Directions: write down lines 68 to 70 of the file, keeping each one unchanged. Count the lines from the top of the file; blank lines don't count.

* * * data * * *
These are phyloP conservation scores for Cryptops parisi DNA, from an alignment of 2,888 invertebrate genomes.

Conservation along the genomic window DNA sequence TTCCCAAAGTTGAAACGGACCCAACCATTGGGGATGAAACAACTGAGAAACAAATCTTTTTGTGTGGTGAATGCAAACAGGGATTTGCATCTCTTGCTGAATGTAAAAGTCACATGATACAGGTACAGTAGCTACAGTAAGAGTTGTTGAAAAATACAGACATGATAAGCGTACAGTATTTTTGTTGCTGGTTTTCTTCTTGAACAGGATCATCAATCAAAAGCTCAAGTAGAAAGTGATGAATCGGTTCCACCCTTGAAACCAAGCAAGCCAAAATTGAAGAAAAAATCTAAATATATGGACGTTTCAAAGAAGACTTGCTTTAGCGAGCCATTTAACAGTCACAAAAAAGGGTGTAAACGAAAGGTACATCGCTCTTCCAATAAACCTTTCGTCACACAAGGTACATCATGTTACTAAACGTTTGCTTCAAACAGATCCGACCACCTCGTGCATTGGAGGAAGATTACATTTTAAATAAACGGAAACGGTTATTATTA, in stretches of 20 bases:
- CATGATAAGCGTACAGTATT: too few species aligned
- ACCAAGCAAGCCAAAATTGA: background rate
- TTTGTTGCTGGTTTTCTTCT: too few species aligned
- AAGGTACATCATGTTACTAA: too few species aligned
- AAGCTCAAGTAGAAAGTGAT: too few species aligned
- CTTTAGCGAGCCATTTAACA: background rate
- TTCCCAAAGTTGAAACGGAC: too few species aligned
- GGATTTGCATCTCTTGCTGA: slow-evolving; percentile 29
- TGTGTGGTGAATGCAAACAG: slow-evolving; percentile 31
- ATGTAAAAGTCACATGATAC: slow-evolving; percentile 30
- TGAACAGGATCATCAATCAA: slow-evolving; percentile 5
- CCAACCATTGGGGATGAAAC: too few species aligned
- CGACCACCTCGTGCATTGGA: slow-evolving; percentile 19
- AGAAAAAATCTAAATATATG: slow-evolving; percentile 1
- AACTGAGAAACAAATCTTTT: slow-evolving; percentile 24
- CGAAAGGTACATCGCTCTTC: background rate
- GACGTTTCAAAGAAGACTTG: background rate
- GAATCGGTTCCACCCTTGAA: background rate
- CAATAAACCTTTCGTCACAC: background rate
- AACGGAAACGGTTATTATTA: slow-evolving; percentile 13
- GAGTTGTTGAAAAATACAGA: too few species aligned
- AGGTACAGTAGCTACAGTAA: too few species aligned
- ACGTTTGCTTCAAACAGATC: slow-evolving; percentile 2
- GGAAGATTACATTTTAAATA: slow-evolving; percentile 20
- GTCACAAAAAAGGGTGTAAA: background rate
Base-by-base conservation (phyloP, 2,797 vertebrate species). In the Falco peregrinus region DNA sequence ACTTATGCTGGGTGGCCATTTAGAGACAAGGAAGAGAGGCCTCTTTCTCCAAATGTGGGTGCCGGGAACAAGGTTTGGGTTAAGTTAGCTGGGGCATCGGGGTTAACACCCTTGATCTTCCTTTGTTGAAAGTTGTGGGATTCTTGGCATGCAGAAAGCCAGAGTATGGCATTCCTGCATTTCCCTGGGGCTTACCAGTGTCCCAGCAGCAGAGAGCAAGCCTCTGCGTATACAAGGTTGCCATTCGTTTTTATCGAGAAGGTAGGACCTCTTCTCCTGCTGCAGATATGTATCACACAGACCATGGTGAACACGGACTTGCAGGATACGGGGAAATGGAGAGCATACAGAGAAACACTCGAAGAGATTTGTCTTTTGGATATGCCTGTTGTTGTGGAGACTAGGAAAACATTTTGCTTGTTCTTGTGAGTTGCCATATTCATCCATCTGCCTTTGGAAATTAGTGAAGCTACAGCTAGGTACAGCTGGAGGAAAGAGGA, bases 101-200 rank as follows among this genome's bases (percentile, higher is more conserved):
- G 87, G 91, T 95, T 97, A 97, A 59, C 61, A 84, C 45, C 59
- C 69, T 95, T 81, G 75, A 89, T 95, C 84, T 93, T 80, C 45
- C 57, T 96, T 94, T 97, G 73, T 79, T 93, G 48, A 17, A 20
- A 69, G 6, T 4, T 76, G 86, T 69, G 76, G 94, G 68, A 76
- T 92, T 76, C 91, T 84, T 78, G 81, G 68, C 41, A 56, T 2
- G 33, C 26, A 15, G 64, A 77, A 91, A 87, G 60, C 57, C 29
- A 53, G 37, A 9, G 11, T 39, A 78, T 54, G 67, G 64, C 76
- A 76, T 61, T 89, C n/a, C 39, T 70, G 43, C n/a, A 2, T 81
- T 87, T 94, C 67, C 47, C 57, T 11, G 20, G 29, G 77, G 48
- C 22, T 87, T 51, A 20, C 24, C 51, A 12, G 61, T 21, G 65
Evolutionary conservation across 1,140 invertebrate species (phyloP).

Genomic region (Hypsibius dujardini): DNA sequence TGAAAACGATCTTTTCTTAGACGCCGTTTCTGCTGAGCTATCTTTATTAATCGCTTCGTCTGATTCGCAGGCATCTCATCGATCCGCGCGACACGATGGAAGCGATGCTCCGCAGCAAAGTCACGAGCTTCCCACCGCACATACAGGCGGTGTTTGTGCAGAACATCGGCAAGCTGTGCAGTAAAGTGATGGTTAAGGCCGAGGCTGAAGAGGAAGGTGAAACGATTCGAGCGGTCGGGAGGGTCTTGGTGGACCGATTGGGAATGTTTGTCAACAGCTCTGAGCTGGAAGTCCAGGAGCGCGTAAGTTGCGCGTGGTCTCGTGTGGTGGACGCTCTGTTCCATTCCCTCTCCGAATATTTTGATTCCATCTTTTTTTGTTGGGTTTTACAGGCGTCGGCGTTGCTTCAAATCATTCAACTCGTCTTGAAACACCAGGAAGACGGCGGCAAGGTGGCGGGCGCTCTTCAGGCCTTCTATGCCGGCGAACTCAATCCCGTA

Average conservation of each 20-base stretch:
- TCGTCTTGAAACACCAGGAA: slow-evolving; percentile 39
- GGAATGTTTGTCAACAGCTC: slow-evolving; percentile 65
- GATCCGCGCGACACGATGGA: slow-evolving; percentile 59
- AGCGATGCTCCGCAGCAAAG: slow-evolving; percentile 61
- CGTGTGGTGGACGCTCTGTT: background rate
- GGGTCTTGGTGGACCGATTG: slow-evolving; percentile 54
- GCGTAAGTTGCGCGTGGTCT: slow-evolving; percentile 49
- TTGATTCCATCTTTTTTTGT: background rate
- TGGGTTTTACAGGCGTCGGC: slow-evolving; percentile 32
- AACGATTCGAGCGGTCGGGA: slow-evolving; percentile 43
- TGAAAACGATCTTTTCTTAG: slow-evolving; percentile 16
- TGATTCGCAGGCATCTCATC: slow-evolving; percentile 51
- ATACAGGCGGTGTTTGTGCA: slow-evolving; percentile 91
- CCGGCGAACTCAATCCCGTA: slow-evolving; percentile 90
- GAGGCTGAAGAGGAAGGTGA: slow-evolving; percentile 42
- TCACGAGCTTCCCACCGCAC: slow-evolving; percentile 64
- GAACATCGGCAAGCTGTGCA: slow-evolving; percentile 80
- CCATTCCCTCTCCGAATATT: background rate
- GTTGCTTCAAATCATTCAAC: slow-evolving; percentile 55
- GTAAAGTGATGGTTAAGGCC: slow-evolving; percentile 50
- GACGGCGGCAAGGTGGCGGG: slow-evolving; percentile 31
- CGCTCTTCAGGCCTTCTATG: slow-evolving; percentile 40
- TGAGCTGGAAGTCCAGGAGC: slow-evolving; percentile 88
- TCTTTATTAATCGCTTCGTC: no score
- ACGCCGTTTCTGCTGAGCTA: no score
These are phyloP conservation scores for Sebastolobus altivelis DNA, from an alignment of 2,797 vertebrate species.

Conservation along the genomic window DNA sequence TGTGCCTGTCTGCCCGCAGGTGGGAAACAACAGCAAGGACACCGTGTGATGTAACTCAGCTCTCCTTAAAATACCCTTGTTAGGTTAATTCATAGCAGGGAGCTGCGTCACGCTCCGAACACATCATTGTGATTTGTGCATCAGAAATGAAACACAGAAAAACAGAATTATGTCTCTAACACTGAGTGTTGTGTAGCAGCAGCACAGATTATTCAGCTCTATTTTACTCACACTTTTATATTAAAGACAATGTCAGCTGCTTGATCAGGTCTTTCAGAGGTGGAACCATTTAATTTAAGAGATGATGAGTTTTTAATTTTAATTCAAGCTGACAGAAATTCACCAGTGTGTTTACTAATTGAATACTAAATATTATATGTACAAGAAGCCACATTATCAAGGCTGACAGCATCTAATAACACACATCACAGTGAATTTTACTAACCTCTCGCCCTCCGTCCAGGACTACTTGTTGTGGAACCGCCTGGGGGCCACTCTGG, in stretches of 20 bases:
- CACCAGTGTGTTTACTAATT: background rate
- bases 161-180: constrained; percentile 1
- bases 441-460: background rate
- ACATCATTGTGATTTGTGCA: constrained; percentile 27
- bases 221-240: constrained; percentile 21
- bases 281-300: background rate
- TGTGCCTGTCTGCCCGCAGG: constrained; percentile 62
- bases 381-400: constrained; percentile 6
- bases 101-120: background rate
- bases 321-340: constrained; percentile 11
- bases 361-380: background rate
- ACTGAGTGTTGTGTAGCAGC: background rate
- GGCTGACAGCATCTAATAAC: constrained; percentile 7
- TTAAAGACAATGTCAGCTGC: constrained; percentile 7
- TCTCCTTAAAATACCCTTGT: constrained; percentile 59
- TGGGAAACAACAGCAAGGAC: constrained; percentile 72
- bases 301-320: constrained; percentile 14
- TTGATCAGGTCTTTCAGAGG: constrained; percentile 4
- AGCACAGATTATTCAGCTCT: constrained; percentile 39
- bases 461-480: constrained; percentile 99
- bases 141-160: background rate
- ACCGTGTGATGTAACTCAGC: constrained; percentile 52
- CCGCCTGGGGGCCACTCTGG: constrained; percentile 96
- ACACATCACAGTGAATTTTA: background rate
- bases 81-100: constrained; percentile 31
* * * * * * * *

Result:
Conservation along the genomic window DNA sequence TGTGCCTGTCTGCCCGCAGGTGGGAAACAACAGCAAGGACACCGTGTGATGTAACTCAGCTCTCCTTAAAATACCCTTGTTAGGTTAATTCATAGCAGGGAGCTGCGTCACGCTCCGAACACATCATTGTGATTTGTGCATCAGAAATGAAACACAGAAAAACAGAATTATGTCTCTAACACTGAGTGTTGTGTAGCAGCAGCACAGATTATTCAGCTCTATTTTACTCACACTTTTATATTAAAGACAATGTCAGCTGCTTGATCAGGTCTTTCAGAGGTGGAACCATTTAATTTAAGAGATGATGAGTTTTTAATTTTAATTCAAGCTGACAGAAATTCACCAGTGTGTTTACTAATTGAATACTAAATATTATATGTACAAGAAGCCACATTATCAAGGCTGACAGCATCTAATAACACACATCACAGTGAATTTTACTAACCTCTCGCCCTCCGTCCAGGACTACTTGTTGTGGAACCGCCTGGGGGCCACTCTGG, in stretches of 20 bases:
- CACCAGTGTGTTTACTAATT: background rate
- bases 161-180: constrained; percentile 1